REGION — At its Sept. 13 board meeting, the San Dieguito Union High School District made two major decisions, both with a 4-1 vote: appoint a new superintendent and approve a retroactive raise for classified staff.
Dr. Robert Haley has been identified as the final candidate whom the district plans to hire; however, the terms of his contract have not yet been worked out or approved. The contract will be included in the board’s Oct. 11 agenda, with a final hiring vote expected to be cast in open session during that meeting.
Haley currently serves as the superintendent of Cotati-Rohnert Park Unified School District in Sonoma County, a position he has held for the past seven years. Cotati-Rohnert serves about 6,000 students, an enrollment size less than half of San Dieguito’s roughly 13,000-member student body.
In a district-issued press release, board President Beth Hergesheimer stated, “Dr. Haley is the ideal superintendent for our district. He believes in the team approach to leadership, actively listening, collaborating, and focusing decision-making on what is best for students. His school finance acumen and his special education background match with some challenges SDUHSD is facing.”
Cotati-Rohnert, like San Dieguito, projects a deficit for the current school year.
Board member John Salazar voted against the appointment. In an email to The Coast News, Salazar explained, “I originally planned on voting in favor of Robert Haley, but after receiving information in closed session I could not justify doing so.” Given that the information was discussed in closed session, Salazar could not elaborate further.
No women or minorities made the final interview round for the superintendent position. Hazard, Young, Attea and Associates, a firm that specializes in finding high-level administrators for school districts, conducted the nationwide search.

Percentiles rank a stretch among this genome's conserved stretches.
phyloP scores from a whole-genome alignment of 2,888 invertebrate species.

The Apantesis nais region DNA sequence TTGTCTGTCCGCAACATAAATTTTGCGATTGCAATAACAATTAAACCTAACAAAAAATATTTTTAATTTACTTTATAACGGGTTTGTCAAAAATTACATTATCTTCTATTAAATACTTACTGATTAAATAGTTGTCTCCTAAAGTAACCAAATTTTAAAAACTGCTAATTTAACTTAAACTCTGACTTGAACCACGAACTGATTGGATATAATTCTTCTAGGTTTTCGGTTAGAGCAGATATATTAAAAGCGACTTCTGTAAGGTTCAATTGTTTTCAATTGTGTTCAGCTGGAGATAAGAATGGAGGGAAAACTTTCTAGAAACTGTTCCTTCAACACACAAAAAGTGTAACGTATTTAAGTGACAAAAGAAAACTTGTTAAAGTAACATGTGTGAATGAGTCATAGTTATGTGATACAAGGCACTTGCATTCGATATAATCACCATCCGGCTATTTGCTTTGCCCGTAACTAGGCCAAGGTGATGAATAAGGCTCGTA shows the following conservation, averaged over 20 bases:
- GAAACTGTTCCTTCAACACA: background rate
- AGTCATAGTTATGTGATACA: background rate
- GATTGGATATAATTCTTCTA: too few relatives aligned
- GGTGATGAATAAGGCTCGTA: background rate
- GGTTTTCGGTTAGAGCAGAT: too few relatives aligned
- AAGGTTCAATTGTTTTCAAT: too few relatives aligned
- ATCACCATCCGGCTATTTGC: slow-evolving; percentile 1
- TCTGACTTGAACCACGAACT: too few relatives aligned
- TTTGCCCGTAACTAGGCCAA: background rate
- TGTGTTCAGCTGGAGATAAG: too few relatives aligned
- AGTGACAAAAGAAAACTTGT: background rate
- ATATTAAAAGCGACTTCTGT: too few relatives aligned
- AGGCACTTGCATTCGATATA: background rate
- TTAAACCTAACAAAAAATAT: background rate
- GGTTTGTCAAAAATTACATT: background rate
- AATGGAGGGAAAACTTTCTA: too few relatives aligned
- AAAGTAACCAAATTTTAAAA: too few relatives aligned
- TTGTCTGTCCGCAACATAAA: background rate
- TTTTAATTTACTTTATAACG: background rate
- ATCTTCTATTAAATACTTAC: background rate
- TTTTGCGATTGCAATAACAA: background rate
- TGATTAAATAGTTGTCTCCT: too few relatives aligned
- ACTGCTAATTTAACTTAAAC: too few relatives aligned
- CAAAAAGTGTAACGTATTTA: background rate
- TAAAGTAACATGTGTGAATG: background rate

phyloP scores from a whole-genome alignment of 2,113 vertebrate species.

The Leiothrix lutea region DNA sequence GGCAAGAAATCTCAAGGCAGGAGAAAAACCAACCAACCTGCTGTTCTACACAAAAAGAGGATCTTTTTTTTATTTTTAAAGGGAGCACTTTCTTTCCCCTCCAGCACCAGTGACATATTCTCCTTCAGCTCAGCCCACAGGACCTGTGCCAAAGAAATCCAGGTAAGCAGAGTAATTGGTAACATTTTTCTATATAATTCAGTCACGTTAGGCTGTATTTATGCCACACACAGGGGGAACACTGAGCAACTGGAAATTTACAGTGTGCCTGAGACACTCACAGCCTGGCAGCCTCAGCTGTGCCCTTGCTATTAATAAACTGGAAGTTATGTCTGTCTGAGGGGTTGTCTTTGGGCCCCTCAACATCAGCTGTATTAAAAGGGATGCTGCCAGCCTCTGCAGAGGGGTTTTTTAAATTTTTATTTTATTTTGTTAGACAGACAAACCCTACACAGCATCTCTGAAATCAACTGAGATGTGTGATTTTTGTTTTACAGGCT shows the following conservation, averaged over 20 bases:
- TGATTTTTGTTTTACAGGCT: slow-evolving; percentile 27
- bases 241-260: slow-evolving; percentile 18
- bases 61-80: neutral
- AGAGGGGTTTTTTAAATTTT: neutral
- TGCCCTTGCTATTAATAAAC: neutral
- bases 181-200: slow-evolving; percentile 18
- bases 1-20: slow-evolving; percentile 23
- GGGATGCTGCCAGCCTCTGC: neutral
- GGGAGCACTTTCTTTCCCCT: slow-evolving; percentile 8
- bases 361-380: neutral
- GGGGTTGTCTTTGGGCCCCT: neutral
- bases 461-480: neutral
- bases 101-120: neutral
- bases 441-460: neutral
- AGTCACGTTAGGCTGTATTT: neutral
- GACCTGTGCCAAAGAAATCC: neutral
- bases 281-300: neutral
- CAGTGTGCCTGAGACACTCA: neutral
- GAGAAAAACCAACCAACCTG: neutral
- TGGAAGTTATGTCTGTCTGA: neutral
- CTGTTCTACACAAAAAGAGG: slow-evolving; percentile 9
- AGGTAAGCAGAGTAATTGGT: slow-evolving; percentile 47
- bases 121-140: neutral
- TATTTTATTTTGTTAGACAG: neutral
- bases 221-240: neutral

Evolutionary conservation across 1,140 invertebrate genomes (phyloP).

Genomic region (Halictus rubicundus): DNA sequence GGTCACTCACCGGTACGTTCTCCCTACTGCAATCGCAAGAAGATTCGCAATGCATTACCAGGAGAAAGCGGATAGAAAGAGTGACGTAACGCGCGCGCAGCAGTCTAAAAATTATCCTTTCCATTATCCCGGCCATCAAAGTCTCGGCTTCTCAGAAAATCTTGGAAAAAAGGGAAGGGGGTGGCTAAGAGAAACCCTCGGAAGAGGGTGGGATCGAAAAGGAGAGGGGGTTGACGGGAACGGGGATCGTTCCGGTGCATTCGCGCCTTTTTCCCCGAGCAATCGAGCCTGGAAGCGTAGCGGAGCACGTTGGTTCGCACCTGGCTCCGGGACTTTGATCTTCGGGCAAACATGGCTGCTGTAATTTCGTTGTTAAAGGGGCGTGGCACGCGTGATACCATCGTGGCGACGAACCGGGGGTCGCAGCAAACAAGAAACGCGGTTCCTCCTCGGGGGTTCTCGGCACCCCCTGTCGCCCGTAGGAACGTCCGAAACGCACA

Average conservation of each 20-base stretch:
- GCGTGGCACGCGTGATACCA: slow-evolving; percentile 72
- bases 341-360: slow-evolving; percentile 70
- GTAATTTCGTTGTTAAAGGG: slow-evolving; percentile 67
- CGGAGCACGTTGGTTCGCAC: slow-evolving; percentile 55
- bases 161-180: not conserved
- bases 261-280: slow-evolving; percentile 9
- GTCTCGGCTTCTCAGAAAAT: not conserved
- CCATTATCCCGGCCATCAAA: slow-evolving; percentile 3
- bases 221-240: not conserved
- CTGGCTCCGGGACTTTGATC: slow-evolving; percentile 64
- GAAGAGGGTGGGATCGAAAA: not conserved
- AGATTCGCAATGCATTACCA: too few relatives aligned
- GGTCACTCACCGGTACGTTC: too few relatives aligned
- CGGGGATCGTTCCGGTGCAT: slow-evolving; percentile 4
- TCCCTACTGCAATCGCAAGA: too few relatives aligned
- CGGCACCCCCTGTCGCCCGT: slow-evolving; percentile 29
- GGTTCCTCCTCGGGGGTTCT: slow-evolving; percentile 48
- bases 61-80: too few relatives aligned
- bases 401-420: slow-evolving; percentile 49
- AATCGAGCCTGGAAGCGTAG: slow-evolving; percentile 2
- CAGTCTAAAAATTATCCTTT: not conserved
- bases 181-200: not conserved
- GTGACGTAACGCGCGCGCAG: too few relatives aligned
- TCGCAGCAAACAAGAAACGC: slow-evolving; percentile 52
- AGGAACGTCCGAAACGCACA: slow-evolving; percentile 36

Larry Perondi, retired superintendent of Oceanside Unified School District, has been running San Dieguito on an interim basis since July 1. Perondi replaced Eric Dill, who resigned on May 25. During the board meeting, Perondi stated that he looked forward to the hiring of a new superintendent to allow him more time to devote to his wife, who is facing health issues.
On Sept. 13, the board also voted to give classified staff (non-instructional positions, such as janitors and bus drivers) a 0.5 percent raise, retroactive to July 1, 2017, which was the start of the last school year. The total combined cost was $119,803, which contributed slightly to the 2017-2018 year’s debt. The unaudited actuals shared at the Sept. 13 meeting revealed that San Dieguito finished last school year with a $3.2 million deficit, which was better than the $8.3 million shortfall originally forecasted.
Board Vice President Maureen Muir said she voted for the classified staff raise because, “Their wages were below the cost of living, and these workers are the backbone of our district — keeping our kids safe and our campuses clean.”
Salazar cast the sole vote against the raise. He explained his position via email, “I opposed the classified pay raise for the same reason I opposed the teachers’ and the administrators’ recent pay raises: The district has an unbalanced budget, the district will have to further dip into their dwindling reserves, and giving a one year retroactive pay raise is unheard of and absurd. Only a Board controlled by labor unions would do something like this.”
In 2016, the board voted to raise all district employee salaries by 12.5 percent, with 7 percent retroactively applied to 2015 and the remaining 5.5 percent implemented in 2016. Now with the latest vote, all employees except for Dill have effectively received an additional 0.5 percent pay bump retroactive to July 1, 2017.
The average teacher salary at San Dieguito exceeds $100,000, which makes the district’s teachers the highest paid by far in the county. Dill made $235,400 last year, while four associate superintendents were each paid $196,443. All told, salaries and benefits comprise 84 percent of the district’s spending, while books and supplies make up 4 percent.
More than 40 teachers’ union members rallied on the sidewalks outside the district office before the meeting began, carrying signs showing the school-board candidates they’re endorsing for the November election: Amy Flicker, Rhea Stewart and Kristin Gibson.
Tim Staycer, the president of the teachers’ union (San Dieguito Faculty Association), shared his thoughts on candidates with San Dieguito Academy’s school newspaper, The Mustang. The article includes Staycer’s full email to the student editor, in which he writes of Muir’s “incompetence” while claiming that Lea Wolf “is not a legitimate candidate” and that that the union would consider it “criminal” for her to be elected.